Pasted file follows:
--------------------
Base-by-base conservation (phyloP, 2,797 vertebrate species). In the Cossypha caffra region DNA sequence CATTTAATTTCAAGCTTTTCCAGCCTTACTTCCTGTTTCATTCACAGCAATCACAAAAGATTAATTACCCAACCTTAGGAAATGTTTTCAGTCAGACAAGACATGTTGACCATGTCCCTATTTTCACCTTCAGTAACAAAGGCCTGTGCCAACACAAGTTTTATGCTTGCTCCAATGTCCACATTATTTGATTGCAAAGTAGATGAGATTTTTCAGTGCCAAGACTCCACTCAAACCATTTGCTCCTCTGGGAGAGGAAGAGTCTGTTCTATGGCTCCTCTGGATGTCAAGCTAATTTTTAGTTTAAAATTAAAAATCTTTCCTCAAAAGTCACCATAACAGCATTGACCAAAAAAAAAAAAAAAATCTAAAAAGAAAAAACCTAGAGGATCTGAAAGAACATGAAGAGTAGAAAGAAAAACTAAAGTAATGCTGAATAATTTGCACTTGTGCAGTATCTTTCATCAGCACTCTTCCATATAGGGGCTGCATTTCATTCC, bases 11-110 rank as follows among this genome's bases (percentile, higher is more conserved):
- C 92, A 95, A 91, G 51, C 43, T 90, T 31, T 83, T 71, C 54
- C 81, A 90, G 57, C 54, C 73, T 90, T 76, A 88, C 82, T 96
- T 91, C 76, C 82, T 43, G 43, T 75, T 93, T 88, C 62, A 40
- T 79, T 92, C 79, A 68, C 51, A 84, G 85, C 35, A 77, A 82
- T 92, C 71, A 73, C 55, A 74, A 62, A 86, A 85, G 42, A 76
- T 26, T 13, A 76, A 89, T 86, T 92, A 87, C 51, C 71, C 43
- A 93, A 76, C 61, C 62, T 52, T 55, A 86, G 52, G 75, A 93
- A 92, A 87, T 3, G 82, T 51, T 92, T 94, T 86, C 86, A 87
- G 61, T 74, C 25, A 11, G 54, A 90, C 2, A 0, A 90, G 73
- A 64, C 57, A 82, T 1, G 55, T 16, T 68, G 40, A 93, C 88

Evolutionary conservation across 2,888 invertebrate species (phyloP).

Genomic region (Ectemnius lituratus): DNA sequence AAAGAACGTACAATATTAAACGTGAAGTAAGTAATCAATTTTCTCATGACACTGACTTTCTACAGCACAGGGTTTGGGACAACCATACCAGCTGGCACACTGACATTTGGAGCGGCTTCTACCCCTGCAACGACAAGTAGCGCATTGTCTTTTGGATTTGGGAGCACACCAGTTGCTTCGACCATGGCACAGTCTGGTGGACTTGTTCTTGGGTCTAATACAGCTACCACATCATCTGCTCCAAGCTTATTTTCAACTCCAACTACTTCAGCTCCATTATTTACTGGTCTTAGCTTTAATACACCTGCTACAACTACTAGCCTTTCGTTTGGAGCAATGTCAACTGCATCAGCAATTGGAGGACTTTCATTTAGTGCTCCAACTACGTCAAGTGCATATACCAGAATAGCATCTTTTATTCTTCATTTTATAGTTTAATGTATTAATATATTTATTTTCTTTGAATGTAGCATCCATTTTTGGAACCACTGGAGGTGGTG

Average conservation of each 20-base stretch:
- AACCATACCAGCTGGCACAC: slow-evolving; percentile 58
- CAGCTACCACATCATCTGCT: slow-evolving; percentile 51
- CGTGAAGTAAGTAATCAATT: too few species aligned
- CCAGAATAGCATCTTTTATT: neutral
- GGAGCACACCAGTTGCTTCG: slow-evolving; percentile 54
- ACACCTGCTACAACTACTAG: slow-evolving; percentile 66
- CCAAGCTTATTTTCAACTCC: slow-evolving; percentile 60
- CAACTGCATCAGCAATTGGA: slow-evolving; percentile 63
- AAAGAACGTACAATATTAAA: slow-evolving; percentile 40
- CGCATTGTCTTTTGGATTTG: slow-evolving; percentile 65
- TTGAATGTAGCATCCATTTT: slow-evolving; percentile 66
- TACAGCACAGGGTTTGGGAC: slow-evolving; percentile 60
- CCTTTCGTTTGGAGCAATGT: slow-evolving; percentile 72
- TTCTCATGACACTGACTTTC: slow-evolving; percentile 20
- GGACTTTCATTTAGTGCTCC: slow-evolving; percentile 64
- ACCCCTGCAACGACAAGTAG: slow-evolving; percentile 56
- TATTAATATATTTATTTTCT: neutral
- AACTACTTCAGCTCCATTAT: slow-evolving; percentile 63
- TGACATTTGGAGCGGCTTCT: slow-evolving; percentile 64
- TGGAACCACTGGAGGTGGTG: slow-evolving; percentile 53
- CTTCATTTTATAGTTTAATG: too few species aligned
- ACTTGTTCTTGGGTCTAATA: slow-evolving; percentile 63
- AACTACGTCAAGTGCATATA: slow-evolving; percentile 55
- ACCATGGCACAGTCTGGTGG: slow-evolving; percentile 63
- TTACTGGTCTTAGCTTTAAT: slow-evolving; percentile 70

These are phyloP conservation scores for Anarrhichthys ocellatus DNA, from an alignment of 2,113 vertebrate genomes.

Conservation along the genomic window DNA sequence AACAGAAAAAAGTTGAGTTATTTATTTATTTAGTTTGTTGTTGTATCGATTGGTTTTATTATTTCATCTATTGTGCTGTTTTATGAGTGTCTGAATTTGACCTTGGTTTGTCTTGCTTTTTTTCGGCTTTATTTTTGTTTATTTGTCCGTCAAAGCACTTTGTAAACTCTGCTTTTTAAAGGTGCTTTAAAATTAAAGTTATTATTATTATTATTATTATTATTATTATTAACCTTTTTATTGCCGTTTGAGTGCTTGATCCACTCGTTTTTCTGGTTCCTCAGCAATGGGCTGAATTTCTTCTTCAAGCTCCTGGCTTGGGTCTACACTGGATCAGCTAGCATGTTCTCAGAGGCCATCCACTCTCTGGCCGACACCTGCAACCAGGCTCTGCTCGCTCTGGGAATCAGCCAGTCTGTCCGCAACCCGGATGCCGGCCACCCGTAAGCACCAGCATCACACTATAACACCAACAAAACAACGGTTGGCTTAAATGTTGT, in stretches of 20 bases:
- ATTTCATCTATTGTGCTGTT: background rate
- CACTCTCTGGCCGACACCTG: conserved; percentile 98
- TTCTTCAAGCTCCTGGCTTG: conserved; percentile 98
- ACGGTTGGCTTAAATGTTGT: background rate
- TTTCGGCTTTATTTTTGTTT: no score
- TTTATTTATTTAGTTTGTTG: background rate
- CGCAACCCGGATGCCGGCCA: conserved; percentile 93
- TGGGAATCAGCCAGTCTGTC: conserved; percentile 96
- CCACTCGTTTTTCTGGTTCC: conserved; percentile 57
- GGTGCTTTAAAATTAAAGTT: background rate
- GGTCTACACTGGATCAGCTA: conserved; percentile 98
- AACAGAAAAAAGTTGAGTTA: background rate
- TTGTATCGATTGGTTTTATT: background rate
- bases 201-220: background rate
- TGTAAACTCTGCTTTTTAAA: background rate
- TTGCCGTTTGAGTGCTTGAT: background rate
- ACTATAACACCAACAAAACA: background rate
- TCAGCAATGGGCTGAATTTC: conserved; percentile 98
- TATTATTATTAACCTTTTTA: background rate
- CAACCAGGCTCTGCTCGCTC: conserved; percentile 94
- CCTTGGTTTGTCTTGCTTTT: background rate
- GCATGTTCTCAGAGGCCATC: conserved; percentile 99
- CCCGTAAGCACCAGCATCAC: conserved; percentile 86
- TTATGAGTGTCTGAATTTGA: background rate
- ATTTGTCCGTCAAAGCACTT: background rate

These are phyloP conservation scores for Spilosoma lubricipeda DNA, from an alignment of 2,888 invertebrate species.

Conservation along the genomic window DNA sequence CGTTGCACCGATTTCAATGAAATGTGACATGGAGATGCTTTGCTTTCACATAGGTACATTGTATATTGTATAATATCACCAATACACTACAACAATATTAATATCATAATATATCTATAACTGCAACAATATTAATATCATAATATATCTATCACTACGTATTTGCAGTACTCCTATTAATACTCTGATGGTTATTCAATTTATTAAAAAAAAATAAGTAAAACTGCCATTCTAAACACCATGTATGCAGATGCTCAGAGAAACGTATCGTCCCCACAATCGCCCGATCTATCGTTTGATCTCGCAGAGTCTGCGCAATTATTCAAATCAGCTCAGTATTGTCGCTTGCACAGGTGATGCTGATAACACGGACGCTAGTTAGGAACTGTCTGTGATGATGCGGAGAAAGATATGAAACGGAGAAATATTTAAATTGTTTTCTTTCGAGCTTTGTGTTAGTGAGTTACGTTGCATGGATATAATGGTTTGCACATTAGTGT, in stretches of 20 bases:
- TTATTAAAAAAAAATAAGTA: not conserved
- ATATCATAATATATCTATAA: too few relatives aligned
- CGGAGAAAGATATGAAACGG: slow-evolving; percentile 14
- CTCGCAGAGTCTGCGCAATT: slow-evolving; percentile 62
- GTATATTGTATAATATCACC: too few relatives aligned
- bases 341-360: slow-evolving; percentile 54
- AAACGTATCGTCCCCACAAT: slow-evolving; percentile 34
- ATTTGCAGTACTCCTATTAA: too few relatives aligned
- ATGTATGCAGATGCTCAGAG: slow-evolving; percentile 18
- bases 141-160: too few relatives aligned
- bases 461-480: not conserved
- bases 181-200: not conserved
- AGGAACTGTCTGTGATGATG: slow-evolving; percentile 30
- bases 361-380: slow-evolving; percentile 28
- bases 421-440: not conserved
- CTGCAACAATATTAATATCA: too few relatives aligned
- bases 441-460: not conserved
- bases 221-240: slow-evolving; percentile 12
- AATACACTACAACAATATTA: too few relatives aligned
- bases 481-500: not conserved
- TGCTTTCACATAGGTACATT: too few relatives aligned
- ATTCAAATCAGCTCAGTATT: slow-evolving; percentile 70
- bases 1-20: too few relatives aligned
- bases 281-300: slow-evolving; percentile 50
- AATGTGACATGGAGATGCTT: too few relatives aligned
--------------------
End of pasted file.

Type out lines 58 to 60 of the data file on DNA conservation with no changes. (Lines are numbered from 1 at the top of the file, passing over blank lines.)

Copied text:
- ACTATAACACCAACAAAACA: background rate
- TCAGCAATGGGCTGAATTTC: conserved; percentile 98
- TATTATTATTAACCTTTTTA: background rate